Tuesday, May 24, 2011

Joe Jackson

There is an old family story in my family.  I am sure that many families in the South have similar stories.  In my family, my great grandfather was a great pitcher in baseball.  Frankly, he was. He was in his late 70s teaching the little chap that was me the finer points of the knuckle ball and curve ball.  The legend goes sometimes in the 1930s he faced down Joe "Shoeless Joe" Jackson in the textile league baseball. 

One has to understand what textile league baseball was at the time.  It was bigger than the minor leagues.  Mill owners took special pride in their baseball teams and hired men to play for them that never worked a hard days work in the mills, as long as they could perform on the field.  Among the ringers was Joe Jackson of Greenville. 

Joe Jackson was a man done wrong.  Though he could not read or write, Jackson was caught up in the great "Black Sox" scandal of 1918.  As most know, that scandal accused members of the Chicago White Sox of throwing the World Series.  Judge Kennesaw Mountain Landis, brought in to be Commissioner of Major League Baseball, threw all the White Sox starters out of baseball, even though they were found innocent of charges in court.  

Among them was Jackson.  Again, Jackson was a man who could not read or write and seemed to be the most innocent of the lot when you look at how he did in the questionable series.  Yet, Judge Landis's decision stood and Jackson, like all the rest were banned from Major League Baseball.  

The Sporting News once ranked Jackson at 35th among its best 100 baseball players.  Jackson batted a career .356.  But, through Landis, Jackson's name was ruined.  Jackson spent the rest of his life toiling around the minor leagues and other leagues under other names.  

So perhaps my great grandfather, with his pitching wares, faced the legendary Joe Jackson.  Who really knows?  But what we do know is a man, so talented as Joe Jackson, was cast out of America's past time on the whim of some old Judge, who God knows had his own faults in life.  It is one of the shames that haunts baseball today.  

As for old Joe Jackson.  Rumors are he made his rounds and some money with minor leagues and textile teams.  No one can really verify all he did in that regard.  Jackson died in 1951, in Greenville, as an owner of a liquor store.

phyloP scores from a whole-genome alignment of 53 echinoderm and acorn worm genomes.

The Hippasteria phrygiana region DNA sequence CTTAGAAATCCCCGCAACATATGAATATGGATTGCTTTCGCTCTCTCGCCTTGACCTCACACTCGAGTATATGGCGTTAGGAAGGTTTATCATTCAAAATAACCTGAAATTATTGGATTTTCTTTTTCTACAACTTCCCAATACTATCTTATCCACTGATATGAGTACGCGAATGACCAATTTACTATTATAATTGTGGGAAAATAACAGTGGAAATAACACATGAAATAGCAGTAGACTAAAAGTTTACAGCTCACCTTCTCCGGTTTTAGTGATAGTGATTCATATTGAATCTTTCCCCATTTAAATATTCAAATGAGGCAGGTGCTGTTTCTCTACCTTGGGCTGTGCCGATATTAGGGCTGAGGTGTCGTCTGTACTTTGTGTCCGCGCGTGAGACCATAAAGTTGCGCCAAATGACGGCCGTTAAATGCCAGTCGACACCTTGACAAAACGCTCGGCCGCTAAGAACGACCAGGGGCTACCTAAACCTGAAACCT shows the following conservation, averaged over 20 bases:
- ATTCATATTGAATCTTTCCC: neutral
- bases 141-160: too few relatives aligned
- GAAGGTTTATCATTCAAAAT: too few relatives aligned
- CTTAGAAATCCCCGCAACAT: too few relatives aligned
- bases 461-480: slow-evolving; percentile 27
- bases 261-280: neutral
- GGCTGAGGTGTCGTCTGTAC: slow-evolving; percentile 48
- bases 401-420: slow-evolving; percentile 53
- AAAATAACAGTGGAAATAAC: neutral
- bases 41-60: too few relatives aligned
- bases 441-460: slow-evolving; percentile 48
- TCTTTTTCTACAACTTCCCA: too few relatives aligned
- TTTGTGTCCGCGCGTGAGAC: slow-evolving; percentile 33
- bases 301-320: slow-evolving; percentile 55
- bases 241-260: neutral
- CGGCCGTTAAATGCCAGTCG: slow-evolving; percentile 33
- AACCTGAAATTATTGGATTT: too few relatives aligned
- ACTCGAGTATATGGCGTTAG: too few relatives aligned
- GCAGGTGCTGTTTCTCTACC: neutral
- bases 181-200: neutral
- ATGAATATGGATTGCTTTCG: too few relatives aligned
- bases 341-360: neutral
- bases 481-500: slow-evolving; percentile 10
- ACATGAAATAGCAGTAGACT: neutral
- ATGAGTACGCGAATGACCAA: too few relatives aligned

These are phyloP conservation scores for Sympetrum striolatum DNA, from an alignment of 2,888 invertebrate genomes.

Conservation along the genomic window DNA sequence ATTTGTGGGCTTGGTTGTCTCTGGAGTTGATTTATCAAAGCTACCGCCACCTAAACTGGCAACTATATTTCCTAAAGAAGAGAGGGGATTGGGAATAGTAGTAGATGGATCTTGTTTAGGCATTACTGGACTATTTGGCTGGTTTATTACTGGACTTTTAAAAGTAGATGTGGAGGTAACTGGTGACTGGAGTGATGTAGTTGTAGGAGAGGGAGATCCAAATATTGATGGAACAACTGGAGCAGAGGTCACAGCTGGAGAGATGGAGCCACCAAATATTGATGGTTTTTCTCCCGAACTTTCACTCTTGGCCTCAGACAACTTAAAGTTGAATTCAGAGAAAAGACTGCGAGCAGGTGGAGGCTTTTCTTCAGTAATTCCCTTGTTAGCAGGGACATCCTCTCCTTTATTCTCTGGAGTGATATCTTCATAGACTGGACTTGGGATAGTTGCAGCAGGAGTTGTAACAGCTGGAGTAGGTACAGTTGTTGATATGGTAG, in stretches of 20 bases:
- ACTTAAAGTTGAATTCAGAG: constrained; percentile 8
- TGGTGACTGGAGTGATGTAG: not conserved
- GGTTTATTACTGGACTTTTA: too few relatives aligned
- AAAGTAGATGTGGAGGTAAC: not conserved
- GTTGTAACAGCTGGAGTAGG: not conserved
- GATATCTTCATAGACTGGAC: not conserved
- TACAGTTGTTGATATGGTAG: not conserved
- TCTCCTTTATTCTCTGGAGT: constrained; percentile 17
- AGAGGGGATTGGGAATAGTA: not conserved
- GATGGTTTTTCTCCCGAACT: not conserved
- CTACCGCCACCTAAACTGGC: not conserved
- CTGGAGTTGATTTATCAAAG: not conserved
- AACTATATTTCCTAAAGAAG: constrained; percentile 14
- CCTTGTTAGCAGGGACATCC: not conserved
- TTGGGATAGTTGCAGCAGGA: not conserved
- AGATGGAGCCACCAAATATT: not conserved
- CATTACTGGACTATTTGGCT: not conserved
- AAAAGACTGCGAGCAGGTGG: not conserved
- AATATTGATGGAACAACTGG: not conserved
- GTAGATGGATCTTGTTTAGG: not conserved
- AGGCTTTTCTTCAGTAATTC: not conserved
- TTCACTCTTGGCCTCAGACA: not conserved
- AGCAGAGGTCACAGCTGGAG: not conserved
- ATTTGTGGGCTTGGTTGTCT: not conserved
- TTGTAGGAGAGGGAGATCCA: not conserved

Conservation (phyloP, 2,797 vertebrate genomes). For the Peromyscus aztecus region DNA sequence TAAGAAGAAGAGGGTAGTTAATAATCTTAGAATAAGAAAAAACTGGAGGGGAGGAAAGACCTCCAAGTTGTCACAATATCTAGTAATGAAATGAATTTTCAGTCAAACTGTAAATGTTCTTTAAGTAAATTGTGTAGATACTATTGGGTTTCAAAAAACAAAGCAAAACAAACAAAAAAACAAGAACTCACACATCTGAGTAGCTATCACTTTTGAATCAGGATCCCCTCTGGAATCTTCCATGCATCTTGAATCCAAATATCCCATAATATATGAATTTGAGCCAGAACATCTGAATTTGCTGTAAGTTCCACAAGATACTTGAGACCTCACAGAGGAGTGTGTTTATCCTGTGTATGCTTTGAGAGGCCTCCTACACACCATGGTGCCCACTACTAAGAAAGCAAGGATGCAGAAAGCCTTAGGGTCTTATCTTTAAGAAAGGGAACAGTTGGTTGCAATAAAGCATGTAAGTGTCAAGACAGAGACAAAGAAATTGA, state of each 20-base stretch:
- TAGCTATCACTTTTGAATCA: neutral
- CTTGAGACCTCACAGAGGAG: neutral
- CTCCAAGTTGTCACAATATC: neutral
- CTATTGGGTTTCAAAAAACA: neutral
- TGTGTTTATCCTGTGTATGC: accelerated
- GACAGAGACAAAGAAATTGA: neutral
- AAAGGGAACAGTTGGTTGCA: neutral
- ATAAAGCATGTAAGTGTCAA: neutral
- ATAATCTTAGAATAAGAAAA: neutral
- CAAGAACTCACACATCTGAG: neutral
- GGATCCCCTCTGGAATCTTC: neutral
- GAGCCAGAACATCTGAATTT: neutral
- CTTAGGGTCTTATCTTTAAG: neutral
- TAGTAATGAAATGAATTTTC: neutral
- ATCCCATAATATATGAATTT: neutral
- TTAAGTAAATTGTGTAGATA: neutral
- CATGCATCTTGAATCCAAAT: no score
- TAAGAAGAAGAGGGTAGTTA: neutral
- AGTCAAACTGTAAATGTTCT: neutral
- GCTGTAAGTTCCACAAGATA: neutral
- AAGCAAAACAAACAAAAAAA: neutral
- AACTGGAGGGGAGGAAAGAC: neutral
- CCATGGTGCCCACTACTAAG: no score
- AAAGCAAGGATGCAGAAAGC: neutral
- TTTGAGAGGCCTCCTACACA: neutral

When Joe Jackson died, no one stood up to clear his name.  Perhaps it is far past time to.  Jackson was a good ole, tobacco chewing baseball kid who had no idea what the big mob bosses wanted from him in 1918, Not only does Jackson belong in the Major League Baseball Hall of Fame, but he deserves an apology, even in death, from the MLB for getting it wrong about him.  All the years he spent playing under another name earned that at least. The statute at Greenville is fitting.  Joe Jackson was one of baseball's greats.  He was and is a legend.  And, if he could not hit my great grandfather's pitches, so  be it. 


  1. AnonymousMay 24, 2011

    All you southerners cheat.

  2. When I was a kid, not long after moving to Seneca, my father's business partner knew I was a big baseball fan. We were in Greenville one Sunday afternoon, when Mr. Ables pointed out the bar Shoeless Joe owned. Mr. Ables told us he had known Joe Jackson most of his life!

    At the time I was too young to understand who or what he was talking about. I never thought of it again until a few months ago. I had all that baseball history right there, and never bothered to even explore it.

    What a wonderful post!

    Anyone who understands the whole system of indentured employment the textile mills forced on thousands of people in South Carolina understands that there was no way the man threw a game. He was only trying to survive.

    This is just an incredible piece. Very very well done!

    The Pink Flamingo